Breakthrough finds that blanket cape can ward off negativity and stress
By Roshni Riar, Staff Writer
Local researchers have made a significant breakthrough in the study of coping mechanisms of stressed-out individuals.
“Through testing with control and experiment groups, we have concluded that when you are in the comfort of your own home and you affix a soft blanket around yourself like a cape, you are substantially more capable of warding off stress and negativity,” said Dr. Ash, senior researcher, in an interview with the Other Press.
“People have been doing this throughout the ages. Who doesn’t love a nice, cozy blanket wrapped around one’s shoulders while you go about your errands and daily business?”
Research assistant Kristofferson Bowe added, “It seems like the blanket was a key that we’ve been missing. I was lying on the couch one night feeling particularly relaxed, looked down at the way I had wrapped my comforter around me like a burrito and thought: ‘Eureka!’”
Ash and Bowe began to draft the blueprint for the experimentation, unable to ignore the resounding possibility behind Bowe’s a-ha! moment.
“Essentially, we began this research because we wanted to know if there was some sort of viable psychological relief that compelled people to surround themselves within the soft fortress of their blankets. We gathered 100 people and split them into two groups: blanket cape wearers and the capeless. We observed their daily actions and interactions and slowly began to feed them stressful inputs over a period of three months,” Dr. Ash explained while pointing to a graph carefully embroidered onto a white blanket. Small embroidered capes hovered along the bottom of the Y-axis, labelled “Severity of Response to Stressors” which went up in increments of “unaffected,” “mildly disturbed,” “off-put,” “annoyed,” “stressed,” “panicked,” and “inconsolable.”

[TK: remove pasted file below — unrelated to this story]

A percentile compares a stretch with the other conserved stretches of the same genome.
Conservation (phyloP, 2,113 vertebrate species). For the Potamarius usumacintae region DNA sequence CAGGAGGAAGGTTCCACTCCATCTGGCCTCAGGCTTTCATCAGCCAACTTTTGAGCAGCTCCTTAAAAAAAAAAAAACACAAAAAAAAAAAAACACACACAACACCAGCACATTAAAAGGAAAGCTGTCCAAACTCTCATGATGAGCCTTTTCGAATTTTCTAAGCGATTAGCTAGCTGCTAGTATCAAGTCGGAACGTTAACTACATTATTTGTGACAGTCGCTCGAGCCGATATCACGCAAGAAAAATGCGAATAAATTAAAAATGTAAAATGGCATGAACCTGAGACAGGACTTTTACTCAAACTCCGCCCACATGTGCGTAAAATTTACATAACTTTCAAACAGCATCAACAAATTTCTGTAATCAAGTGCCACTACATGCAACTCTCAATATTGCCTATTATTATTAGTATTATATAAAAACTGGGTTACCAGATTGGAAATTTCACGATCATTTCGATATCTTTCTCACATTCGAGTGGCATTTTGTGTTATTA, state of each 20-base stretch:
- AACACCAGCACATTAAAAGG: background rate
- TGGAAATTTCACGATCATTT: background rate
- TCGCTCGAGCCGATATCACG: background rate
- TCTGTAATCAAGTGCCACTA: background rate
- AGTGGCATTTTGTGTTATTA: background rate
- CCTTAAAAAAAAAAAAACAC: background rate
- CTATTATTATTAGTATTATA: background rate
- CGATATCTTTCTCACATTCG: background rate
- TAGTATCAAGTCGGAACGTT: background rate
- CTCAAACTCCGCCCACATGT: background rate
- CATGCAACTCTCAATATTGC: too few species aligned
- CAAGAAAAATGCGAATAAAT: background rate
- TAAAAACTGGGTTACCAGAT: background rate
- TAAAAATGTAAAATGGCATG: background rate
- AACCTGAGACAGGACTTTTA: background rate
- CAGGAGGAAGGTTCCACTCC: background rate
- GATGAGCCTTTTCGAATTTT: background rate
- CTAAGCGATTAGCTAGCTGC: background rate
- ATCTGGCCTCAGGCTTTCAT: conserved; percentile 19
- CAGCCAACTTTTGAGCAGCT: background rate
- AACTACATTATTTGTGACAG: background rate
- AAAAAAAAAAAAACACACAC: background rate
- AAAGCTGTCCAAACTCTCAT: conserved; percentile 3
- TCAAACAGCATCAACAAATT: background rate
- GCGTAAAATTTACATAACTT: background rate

The team of researchers determined that the sensation of affixing a cape over the shoulders releases a flood of serotonin and dopamine into the blanket wearer’s brain, making it easier for them to deal with the negative aspects of life. The blanket triggers a chemical response in the wearer and acts as a shield that protects them from having to carry the burden of whatever stressor or negativity may be incoming.
A subject in the experiment group—who preferred to remain anonymous—shared his experience while caped up.
“It was pretty awesome, actually,” he admitted. “I felt super safe with the blanket on. Even when they told me that I had failed all of my midterms and lost the internship I’ve been waiting to hear back from, I felt at peace with that. It’s like the blanket took all that crappy stuff and bounced it back out into the universe.”
In contemplating how he will face those stresses once the experiment is complete, the subject didn’t seem particularly worried.
“I’ll just take the blanket with me. I might even try taking it out into the real world. I could probably get away with stretching a shirt over it when I go to work, right? If I smooth out all the lumps, I don’t think it’ll look too funny.”
The group of researchers hopes to expand their findings and test the blanket cape’s capability in more stressful settings. Dr. Ash seemed hopeful for the future, sharing the possible directions of the next phase of study and research.
“We’re trying to line up some experiments with the local longshoreman union. If that doesn’t go through, hopefully waste management is open to the idea. As long as the capes don’t get in the way of their work, I’m sure we can figure something out.”